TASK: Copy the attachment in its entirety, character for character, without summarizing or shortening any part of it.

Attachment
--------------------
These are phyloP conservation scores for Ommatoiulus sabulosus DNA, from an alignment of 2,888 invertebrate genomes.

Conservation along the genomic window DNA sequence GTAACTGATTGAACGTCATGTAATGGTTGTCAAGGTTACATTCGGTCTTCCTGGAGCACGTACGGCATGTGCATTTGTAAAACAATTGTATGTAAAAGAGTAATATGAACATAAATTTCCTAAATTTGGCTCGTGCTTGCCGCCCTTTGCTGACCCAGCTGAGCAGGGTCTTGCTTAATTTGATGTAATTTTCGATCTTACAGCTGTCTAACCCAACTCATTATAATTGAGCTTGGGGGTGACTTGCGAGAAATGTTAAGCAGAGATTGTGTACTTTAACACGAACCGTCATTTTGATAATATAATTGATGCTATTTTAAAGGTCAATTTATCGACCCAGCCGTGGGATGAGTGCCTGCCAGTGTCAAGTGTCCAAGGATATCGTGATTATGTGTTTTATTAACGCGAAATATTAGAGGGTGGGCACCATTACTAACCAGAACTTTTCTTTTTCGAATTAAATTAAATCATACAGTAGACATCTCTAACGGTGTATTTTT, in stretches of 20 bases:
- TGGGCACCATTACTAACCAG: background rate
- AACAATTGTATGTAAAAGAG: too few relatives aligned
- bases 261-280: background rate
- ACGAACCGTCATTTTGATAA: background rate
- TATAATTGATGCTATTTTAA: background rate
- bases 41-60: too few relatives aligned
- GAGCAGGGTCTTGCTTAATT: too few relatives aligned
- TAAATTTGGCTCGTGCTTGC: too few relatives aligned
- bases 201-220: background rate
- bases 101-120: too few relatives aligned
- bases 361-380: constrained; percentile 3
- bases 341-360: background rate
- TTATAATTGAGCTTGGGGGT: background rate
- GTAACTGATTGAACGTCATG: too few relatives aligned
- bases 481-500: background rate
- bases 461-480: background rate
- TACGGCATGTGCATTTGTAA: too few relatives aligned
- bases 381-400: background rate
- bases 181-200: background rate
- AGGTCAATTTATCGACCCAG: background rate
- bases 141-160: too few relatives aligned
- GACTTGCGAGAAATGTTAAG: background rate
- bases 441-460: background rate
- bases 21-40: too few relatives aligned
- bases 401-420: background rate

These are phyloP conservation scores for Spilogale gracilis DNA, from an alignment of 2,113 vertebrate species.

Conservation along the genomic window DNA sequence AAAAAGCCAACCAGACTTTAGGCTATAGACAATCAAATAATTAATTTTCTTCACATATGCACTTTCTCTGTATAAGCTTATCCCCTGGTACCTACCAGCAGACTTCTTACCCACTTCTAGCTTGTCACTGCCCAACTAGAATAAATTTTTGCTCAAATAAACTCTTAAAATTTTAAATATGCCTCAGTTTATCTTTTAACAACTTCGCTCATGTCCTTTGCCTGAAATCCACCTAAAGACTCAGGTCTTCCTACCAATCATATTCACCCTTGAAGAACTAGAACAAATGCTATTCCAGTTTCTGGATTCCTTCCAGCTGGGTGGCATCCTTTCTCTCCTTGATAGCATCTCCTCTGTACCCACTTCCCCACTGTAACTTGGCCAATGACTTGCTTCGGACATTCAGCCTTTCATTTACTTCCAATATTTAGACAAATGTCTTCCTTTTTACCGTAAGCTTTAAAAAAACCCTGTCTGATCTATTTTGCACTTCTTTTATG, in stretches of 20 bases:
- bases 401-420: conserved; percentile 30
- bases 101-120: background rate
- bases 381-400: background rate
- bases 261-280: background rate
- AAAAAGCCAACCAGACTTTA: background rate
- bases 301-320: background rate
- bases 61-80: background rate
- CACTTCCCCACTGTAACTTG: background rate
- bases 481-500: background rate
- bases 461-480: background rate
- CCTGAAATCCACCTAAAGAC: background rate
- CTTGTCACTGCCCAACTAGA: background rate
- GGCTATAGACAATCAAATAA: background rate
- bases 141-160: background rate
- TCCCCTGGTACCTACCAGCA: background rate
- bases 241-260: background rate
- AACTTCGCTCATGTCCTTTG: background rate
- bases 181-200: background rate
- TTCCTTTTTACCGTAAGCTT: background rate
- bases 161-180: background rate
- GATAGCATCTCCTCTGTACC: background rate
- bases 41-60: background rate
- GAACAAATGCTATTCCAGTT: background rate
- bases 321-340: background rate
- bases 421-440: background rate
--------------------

These are phyloP conservation scores for Ommatoiulus sabulosus DNA, from an alignment of 2,888 invertebrate genomes.

Conservation along the genomic window DNA sequence GTAACTGATTGAACGTCATGTAATGGTTGTCAAGGTTACATTCGGTCTTCCTGGAGCACGTACGGCATGTGCATTTGTAAAACAATTGTATGTAAAAGAGTAATATGAACATAAATTTCCTAAATTTGGCTCGTGCTTGCCGCCCTTTGCTGACCCAGCTGAGCAGGGTCTTGCTTAATTTGATGTAATTTTCGATCTTACAGCTGTCTAACCCAACTCATTATAATTGAGCTTGGGGGTGACTTGCGAGAAATGTTAAGCAGAGATTGTGTACTTTAACACGAACCGTCATTTTGATAATATAATTGATGCTATTTTAAAGGTCAATTTATCGACCCAGCCGTGGGATGAGTGCCTGCCAGTGTCAAGTGTCCAAGGATATCGTGATTATGTGTTTTATTAACGCGAAATATTAGAGGGTGGGCACCATTACTAACCAGAACTTTTCTTTTTCGAATTAAATTAAATCATACAGTAGACATCTCTAACGGTGTATTTTT, in stretches of 20 bases:
- TGGGCACCATTACTAACCAG: background rate
- AACAATTGTATGTAAAAGAG: too few relatives aligned
- bases 261-280: background rate
- ACGAACCGTCATTTTGATAA: background rate
- TATAATTGATGCTATTTTAA: background rate
- bases 41-60: too few relatives aligned
- GAGCAGGGTCTTGCTTAATT: too few relatives aligned
- TAAATTTGGCTCGTGCTTGC: too few relatives aligned
- bases 201-220: background rate
- bases 101-120: too few relatives aligned
- bases 361-380: constrained; percentile 3
- bases 341-360: background rate
- TTATAATTGAGCTTGGGGGT: background rate
- GTAACTGATTGAACGTCATG: too few relatives aligned
- bases 481-500: background rate
- bases 461-480: background rate
- TACGGCATGTGCATTTGTAA: too few relatives aligned
- bases 381-400: background rate
- bases 181-200: background rate
- AGGTCAATTTATCGACCCAG: background rate
- bases 141-160: too few relatives aligned
- GACTTGCGAGAAATGTTAAG: background rate
- bases 441-460: background rate
- bases 21-40: too few relatives aligned
- bases 401-420: background rate

These are phyloP conservation scores for Spilogale gracilis DNA, from an alignment of 2,113 vertebrate species.

Conservation along the genomic window DNA sequence AAAAAGCCAACCAGACTTTAGGCTATAGACAATCAAATAATTAATTTTCTTCACATATGCACTTTCTCTGTATAAGCTTATCCCCTGGTACCTACCAGCAGACTTCTTACCCACTTCTAGCTTGTCACTGCCCAACTAGAATAAATTTTTGCTCAAATAAACTCTTAAAATTTTAAATATGCCTCAGTTTATCTTTTAACAACTTCGCTCATGTCCTTTGCCTGAAATCCACCTAAAGACTCAGGTCTTCCTACCAATCATATTCACCCTTGAAGAACTAGAACAAATGCTATTCCAGTTTCTGGATTCCTTCCAGCTGGGTGGCATCCTTTCTCTCCTTGATAGCATCTCCTCTGTACCCACTTCCCCACTGTAACTTGGCCAATGACTTGCTTCGGACATTCAGCCTTTCATTTACTTCCAATATTTAGACAAATGTCTTCCTTTTTACCGTAAGCTTTAAAAAAACCCTGTCTGATCTATTTTGCACTTCTTTTATG, in stretches of 20 bases:
- bases 401-420: conserved; percentile 30
- bases 101-120: background rate
- bases 381-400: background rate
- bases 261-280: background rate
- AAAAAGCCAACCAGACTTTA: background rate
- bases 301-320: background rate
- bases 61-80: background rate
- CACTTCCCCACTGTAACTTG: background rate
- bases 481-500: background rate
- bases 461-480: background rate
- CCTGAAATCCACCTAAAGAC: background rate
- CTTGTCACTGCCCAACTAGA: background rate
- GGCTATAGACAATCAAATAA: background rate
- bases 141-160: background rate
- TCCCCTGGTACCTACCAGCA: background rate
- bases 241-260: background rate
- AACTTCGCTCATGTCCTTTG: background rate
- bases 181-200: background rate
- TTCCTTTTTACCGTAAGCTT: background rate
- bases 161-180: background rate
- GATAGCATCTCCTCTGTACC: background rate
- bases 41-60: background rate
- GAACAAATGCTATTCCAGTT: background rate
- bases 321-340: background rate
- bases 421-440: background rate